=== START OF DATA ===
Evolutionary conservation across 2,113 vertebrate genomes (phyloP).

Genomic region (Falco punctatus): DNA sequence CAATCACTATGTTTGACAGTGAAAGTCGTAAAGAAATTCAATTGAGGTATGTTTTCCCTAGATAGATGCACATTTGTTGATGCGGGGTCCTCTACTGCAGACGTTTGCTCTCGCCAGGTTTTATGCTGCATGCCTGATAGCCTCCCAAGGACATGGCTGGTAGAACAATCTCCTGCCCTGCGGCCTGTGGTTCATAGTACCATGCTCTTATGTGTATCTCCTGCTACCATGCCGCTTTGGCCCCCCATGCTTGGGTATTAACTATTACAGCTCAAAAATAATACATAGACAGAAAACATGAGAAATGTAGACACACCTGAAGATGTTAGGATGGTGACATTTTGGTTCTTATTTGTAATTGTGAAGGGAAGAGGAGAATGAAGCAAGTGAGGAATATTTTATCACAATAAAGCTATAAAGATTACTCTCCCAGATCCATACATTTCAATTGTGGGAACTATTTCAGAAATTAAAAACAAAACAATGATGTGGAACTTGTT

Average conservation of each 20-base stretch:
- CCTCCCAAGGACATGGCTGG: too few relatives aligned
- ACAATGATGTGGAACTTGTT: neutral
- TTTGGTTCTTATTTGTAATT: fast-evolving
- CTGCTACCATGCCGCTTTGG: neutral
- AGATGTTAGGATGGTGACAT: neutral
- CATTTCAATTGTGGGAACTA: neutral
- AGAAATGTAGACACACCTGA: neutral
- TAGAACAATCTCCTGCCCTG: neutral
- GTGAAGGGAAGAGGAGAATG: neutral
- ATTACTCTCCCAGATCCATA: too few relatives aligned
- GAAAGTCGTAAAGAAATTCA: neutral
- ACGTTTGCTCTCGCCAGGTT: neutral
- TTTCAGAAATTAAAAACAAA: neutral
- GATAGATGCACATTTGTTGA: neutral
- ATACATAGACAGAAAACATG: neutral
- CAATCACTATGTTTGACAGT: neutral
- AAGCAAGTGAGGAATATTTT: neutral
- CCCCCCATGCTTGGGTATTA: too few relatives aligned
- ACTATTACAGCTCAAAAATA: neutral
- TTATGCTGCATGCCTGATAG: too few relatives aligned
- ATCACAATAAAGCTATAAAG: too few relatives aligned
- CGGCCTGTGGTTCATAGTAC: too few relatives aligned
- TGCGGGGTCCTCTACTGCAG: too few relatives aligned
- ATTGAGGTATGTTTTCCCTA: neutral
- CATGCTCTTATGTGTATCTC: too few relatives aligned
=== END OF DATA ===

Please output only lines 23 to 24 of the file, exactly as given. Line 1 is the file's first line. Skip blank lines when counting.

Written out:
- TTATGCTGCATGCCTGATAG: too few relatives aligned
- ATCACAATAAAGCTATAAAG: too few relatives aligned